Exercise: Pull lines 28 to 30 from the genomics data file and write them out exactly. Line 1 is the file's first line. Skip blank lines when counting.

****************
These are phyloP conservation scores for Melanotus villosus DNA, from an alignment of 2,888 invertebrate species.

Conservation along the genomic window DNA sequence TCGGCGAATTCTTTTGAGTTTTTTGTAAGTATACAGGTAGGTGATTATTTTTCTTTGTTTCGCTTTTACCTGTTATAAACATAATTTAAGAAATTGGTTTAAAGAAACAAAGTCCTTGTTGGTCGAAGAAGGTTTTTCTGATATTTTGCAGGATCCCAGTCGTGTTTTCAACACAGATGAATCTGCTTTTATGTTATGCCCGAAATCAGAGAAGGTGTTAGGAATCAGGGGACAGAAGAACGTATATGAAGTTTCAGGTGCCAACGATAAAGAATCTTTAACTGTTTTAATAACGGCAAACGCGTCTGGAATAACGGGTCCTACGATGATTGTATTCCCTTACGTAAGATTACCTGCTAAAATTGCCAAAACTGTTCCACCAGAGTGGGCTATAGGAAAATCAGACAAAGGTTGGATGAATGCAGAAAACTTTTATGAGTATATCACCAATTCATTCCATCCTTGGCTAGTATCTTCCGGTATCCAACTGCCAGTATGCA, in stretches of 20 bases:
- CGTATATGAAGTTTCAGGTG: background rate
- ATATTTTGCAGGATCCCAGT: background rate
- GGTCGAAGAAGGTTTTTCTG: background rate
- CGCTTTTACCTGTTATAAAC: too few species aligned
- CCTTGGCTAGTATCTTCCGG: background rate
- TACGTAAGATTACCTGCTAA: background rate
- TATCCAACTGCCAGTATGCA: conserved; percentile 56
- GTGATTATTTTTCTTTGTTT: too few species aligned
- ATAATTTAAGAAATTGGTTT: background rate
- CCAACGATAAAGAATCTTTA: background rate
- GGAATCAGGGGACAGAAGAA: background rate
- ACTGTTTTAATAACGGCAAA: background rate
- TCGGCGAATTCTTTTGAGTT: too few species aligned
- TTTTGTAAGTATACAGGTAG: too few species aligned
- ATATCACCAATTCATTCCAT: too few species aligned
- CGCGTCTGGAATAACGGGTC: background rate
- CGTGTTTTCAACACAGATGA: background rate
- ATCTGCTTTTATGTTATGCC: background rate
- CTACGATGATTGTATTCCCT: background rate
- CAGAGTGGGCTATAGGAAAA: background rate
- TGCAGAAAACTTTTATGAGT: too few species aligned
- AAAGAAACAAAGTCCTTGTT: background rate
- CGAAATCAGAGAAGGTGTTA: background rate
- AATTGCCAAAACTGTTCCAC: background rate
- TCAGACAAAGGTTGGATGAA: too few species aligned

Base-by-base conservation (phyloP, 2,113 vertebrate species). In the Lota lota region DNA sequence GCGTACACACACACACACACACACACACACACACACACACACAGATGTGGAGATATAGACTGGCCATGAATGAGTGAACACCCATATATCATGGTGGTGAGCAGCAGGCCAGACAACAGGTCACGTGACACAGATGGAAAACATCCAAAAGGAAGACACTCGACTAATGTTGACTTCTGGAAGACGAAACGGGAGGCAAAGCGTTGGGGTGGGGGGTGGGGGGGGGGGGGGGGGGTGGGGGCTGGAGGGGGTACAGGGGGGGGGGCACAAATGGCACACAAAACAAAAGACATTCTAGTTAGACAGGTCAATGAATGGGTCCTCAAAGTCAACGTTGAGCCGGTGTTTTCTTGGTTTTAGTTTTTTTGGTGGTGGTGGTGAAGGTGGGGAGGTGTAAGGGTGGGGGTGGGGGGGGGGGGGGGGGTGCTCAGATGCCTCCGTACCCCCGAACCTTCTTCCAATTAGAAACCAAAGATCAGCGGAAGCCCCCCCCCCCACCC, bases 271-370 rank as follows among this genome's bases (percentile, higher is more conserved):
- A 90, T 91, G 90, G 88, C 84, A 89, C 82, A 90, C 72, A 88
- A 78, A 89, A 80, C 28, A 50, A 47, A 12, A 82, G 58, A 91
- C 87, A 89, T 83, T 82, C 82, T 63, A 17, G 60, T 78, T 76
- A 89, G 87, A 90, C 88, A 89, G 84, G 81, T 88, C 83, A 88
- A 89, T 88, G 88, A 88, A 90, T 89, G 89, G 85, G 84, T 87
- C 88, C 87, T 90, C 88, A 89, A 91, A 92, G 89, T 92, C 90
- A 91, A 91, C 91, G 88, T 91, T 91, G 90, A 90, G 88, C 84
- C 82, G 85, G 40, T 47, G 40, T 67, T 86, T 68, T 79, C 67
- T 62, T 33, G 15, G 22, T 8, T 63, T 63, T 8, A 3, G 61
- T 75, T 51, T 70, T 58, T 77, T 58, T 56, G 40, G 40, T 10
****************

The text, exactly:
Base-by-base conservation (phyloP, 2,113 vertebrate species). In the Lota lota region DNA sequence GCGTACACACACACACACACACACACACACACACACACACACAGATGTGGAGATATAGACTGGCCATGAATGAGTGAACACCCATATATCATGGTGGTGAGCAGCAGGCCAGACAACAGGTCACGTGACACAGATGGAAAACATCCAAAAGGAAGACACTCGACTAATGTTGACTTCTGGAAGACGAAACGGGAGGCAAAGCGTTGGGGTGGGGGGTGGGGGGGGGGGGGGGGGGTGGGGGCTGGAGGGGGTACAGGGGGGGGGGCACAAATGGCACACAAAACAAAAGACATTCTAGTTAGACAGGTCAATGAATGGGTCCTCAAAGTCAACGTTGAGCCGGTGTTTTCTTGGTTTTAGTTTTTTTGGTGGTGGTGGTGAAGGTGGGGAGGTGTAAGGGTGGGGGTGGGGGGGGGGGGGGGGGTGCTCAGATGCCTCCGTACCCCCGAACCTTCTTCCAATTAGAAACCAAAGATCAGCGGAAGCCCCCCCCCCCACCC, bases 271-370 rank as follows among this genome's bases (percentile, higher is more conserved):
- A 90, T 91, G 90, G 88, C 84, A 89, C 82, A 90, C 72, A 88
- A 78, A 89, A 80, C 28, A 50, A 47, A 12, A 82, G 58, A 91